Luisita Farmers Go Back to Basics

To die for

In 2004, HLI farm workers and mill workers of the Central Azucarrera de Tarlac (CAT), also owned and operated by the Cojuangcos, staged a simultaneous strike to demand the reinstatement of union leaders and members who were not even paid their separation pay, and the revocation of the SDO and pave the way for actual land distribution to farm worker beneficiaries.

The strike caught national and international attention when on Nov. 16, 2004 or exactly 10 days into the strike, seven farm workers lay dead in front of the gates of the CAT sugar mill after state security agents and snipers who were suspected to be members of the Cojuangcos’ private army opened fire at the strikers in what is now known as the Hacienda Luisita Massacre.

Mang Pering’s and his family was there during the massacre. His daughter, Flor, was hit at the back while one of his sons was hit on the buttocks.

After the massacre, the farm workers painstakingly rebuilt the picketline. Harassments and intimidation continued, though, resulting in the deaths of their union officers – CAT president Ric Ramos and HLI Director Tirso Cruz – and staunch supporters – massacre witness Marcelino Beltran, Tarlac Councilor Abel Ladera, Fr. William Tadena, Bishop Alberto Ramento, among others.

When the strike was finally lifted in October, scores of families had to leave the hacienda fearing for their lives. That included Flor’s family as she has been a target of a series of black propaganda and continued harassment for being an active member of the farm workers’ union.

Distribute the land

On September 30, 2005, the Department of Agrarian Reform (DAR) recommended the revocation of the SDO aftera thorough investigation of its implementation in HLI and its severe implications on the lives of farm workers.

In December 2005, the Presidential Agrarian Reform Committee (PARC) decided with finality the revocation of the SDO in HLI and ordered the DAR to distribute parcels of lands of Hacienda Luisita to its rightful owners – the farm workers.

The Cojuangcos, however, asked the Supreme Court (SC) for a Temporary Restraining Order (TRO). The request was granted after the Cojuangcos shelled out a P5 million bond.

Starting all over again

It took almost two years for Flor and her family to return to their home in Barangay Balete, one of 11 villages comprising the hacienda.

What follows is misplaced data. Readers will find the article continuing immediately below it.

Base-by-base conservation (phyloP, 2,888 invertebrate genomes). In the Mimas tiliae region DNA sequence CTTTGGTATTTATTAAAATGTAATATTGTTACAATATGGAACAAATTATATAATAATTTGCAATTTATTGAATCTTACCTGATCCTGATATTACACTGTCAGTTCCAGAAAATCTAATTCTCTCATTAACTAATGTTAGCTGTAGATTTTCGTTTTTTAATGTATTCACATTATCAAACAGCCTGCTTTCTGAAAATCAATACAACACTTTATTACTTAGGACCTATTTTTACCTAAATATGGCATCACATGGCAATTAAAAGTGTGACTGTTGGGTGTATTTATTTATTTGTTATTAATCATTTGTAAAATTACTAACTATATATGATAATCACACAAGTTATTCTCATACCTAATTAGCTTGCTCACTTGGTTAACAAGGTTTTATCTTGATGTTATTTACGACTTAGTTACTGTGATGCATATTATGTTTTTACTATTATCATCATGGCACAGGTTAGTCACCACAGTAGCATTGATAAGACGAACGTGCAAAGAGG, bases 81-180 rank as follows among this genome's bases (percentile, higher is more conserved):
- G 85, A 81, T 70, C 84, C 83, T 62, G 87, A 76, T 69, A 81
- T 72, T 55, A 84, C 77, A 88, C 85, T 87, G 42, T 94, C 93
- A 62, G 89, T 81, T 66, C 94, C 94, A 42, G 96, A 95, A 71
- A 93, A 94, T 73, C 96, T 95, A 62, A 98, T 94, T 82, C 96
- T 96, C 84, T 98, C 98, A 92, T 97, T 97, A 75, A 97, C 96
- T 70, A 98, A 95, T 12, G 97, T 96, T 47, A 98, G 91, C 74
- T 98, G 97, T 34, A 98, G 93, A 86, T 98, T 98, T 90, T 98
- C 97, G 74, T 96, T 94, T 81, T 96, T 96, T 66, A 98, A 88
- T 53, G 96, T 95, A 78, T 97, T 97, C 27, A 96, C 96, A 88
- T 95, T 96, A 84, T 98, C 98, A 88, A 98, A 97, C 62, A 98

Mahirap, parang nagsisimula ka ulit,” (It is difficult to start all over again.) Flor told this reporter in an exclusive interview with Bulatlat right in the middle the 2.2-hectare sugar land which has been converted to a rice and vegetable farm.

The farm workers in the hacienda are literally starting from scratch since the strike has been lifted more than two years ago, HLI union president Boyet Galang said in a separate interview. Galang has had to flee the hacienda, too, since he has been a long time target for assassination. He now also stands as the president of the Ugnayan ng mga Manggagawa sa Asyenda (UMA or Association of Hacienda Workers), a national network of farm workers.

Using funds provided by management as part of the final agreement ending the strike, Galang said their union has built a cooperative aimed at helping the farm workers and their families to start planting rice and vegetables in stead of sugarcane. Since two years ago, almost half of the hacienda (or an estimate of 2,000 hectares) has been converted to rice and vegetable farms.

The union cooperative provided for the construction of deep wells for irrigation and the acquisition of farm inputs. The cooperative, Galang said, is also starting to acquire farm machineries such as kuliglig (hand tractor) and thresher.


Planting vegetables has been rewarding, Flor said. She sells them to neighbors and earn at least P500 ($10.72) in three days, a far cry from their P9.50 ($0.20) daily pay from HLI years ago. “Basta matyaga ka lang, kikita ka na may libreng ulam ka pa kasi yung tanim namin, yun na din ang pagkain namin,” (For as long as you are industrious, you can earn and at the same time provide for your food from the harvest.) Flor said.

But more than the monetary compensation, what is more redeeming, Flor said, is the actual cultivation of the land that is rightfully theirs. (

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